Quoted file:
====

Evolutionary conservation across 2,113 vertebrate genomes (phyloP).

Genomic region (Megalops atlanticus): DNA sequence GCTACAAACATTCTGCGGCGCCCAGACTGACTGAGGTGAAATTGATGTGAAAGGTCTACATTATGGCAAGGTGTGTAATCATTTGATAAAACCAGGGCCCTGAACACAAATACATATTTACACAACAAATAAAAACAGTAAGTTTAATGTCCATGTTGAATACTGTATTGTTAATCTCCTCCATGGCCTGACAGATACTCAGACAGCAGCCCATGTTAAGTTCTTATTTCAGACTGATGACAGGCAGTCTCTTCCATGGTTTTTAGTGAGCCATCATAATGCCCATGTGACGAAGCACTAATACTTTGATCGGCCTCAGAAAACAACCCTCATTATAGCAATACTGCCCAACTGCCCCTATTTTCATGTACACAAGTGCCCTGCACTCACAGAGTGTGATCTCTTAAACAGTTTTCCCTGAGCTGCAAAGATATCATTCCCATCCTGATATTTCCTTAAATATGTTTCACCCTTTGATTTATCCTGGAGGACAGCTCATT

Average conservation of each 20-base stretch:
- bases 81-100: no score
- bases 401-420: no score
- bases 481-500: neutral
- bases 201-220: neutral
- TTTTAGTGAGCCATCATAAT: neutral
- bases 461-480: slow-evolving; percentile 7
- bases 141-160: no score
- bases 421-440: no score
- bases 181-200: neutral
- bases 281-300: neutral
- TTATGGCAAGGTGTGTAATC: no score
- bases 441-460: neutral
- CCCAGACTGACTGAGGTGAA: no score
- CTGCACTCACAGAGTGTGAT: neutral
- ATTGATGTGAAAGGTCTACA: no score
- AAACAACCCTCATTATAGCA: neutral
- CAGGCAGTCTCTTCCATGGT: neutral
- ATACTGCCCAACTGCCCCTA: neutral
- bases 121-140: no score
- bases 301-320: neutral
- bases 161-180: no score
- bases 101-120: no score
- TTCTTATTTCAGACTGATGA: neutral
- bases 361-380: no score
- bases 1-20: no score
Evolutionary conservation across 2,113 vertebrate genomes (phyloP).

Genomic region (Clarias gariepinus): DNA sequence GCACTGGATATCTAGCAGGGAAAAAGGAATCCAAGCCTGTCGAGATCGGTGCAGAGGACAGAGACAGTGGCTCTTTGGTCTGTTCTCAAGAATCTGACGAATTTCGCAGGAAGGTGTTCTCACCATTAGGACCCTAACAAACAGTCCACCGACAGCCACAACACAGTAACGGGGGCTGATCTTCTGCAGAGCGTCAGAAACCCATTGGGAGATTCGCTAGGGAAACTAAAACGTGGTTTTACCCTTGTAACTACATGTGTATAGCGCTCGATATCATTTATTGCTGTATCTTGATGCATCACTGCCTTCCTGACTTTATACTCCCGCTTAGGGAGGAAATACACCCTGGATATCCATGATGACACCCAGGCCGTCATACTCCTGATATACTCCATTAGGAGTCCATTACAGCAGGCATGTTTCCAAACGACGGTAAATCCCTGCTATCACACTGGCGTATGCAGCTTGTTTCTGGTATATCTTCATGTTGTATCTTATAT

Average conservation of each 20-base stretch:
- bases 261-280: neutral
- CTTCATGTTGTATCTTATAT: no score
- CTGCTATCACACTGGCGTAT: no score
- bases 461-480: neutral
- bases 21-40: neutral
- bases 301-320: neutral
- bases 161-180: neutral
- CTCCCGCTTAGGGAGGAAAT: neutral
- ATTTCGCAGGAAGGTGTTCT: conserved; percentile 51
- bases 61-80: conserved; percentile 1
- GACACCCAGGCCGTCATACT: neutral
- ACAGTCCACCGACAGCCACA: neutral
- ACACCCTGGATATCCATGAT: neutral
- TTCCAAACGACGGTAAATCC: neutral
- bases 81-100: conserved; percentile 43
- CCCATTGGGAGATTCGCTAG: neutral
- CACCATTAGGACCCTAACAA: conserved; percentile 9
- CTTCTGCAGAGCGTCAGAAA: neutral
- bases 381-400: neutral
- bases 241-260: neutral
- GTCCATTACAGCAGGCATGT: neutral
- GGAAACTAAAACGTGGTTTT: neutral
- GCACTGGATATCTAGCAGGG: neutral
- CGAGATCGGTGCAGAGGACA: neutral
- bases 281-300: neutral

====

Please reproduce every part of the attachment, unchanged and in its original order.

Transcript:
Evolutionary conservation across 2,113 vertebrate genomes (phyloP).

Genomic region (Megalops atlanticus): DNA sequence GCTACAAACATTCTGCGGCGCCCAGACTGACTGAGGTGAAATTGATGTGAAAGGTCTACATTATGGCAAGGTGTGTAATCATTTGATAAAACCAGGGCCCTGAACACAAATACATATTTACACAACAAATAAAAACAGTAAGTTTAATGTCCATGTTGAATACTGTATTGTTAATCTCCTCCATGGCCTGACAGATACTCAGACAGCAGCCCATGTTAAGTTCTTATTTCAGACTGATGACAGGCAGTCTCTTCCATGGTTTTTAGTGAGCCATCATAATGCCCATGTGACGAAGCACTAATACTTTGATCGGCCTCAGAAAACAACCCTCATTATAGCAATACTGCCCAACTGCCCCTATTTTCATGTACACAAGTGCCCTGCACTCACAGAGTGTGATCTCTTAAACAGTTTTCCCTGAGCTGCAAAGATATCATTCCCATCCTGATATTTCCTTAAATATGTTTCACCCTTTGATTTATCCTGGAGGACAGCTCATT

Average conservation of each 20-base stretch:
- bases 81-100: no score
- bases 401-420: no score
- bases 481-500: neutral
- bases 201-220: neutral
- TTTTAGTGAGCCATCATAAT: neutral
- bases 461-480: slow-evolving; percentile 7
- bases 141-160: no score
- bases 421-440: no score
- bases 181-200: neutral
- bases 281-300: neutral
- TTATGGCAAGGTGTGTAATC: no score
- bases 441-460: neutral
- CCCAGACTGACTGAGGTGAA: no score
- CTGCACTCACAGAGTGTGAT: neutral
- ATTGATGTGAAAGGTCTACA: no score
- AAACAACCCTCATTATAGCA: neutral
- CAGGCAGTCTCTTCCATGGT: neutral
- ATACTGCCCAACTGCCCCTA: neutral
- bases 121-140: no score
- bases 301-320: neutral
- bases 161-180: no score
- bases 101-120: no score
- TTCTTATTTCAGACTGATGA: neutral
- bases 361-380: no score
- bases 1-20: no score
Evolutionary conservation across 2,113 vertebrate genomes (phyloP).

Genomic region (Clarias gariepinus): DNA sequence GCACTGGATATCTAGCAGGGAAAAAGGAATCCAAGCCTGTCGAGATCGGTGCAGAGGACAGAGACAGTGGCTCTTTGGTCTGTTCTCAAGAATCTGACGAATTTCGCAGGAAGGTGTTCTCACCATTAGGACCCTAACAAACAGTCCACCGACAGCCACAACACAGTAACGGGGGCTGATCTTCTGCAGAGCGTCAGAAACCCATTGGGAGATTCGCTAGGGAAACTAAAACGTGGTTTTACCCTTGTAACTACATGTGTATAGCGCTCGATATCATTTATTGCTGTATCTTGATGCATCACTGCCTTCCTGACTTTATACTCCCGCTTAGGGAGGAAATACACCCTGGATATCCATGATGACACCCAGGCCGTCATACTCCTGATATACTCCATTAGGAGTCCATTACAGCAGGCATGTTTCCAAACGACGGTAAATCCCTGCTATCACACTGGCGTATGCAGCTTGTTTCTGGTATATCTTCATGTTGTATCTTATAT

Average conservation of each 20-base stretch:
- bases 261-280: neutral
- CTTCATGTTGTATCTTATAT: no score
- CTGCTATCACACTGGCGTAT: no score
- bases 461-480: neutral
- bases 21-40: neutral
- bases 301-320: neutral
- bases 161-180: neutral
- CTCCCGCTTAGGGAGGAAAT: neutral
- ATTTCGCAGGAAGGTGTTCT: conserved; percentile 51
- bases 61-80: conserved; percentile 1
- GACACCCAGGCCGTCATACT: neutral
- ACAGTCCACCGACAGCCACA: neutral
- ACACCCTGGATATCCATGAT: neutral
- TTCCAAACGACGGTAAATCC: neutral
- bases 81-100: conserved; percentile 43
- CCCATTGGGAGATTCGCTAG: neutral
- CACCATTAGGACCCTAACAA: conserved; percentile 9
- CTTCTGCAGAGCGTCAGAAA: neutral
- bases 381-400: neutral
- bases 241-260: neutral
- GTCCATTACAGCAGGCATGT: neutral
- GGAAACTAAAACGTGGTTTT: neutral
- GCACTGGATATCTAGCAGGG: neutral
- CGAGATCGGTGCAGAGGACA: neutral
- bases 281-300: neutral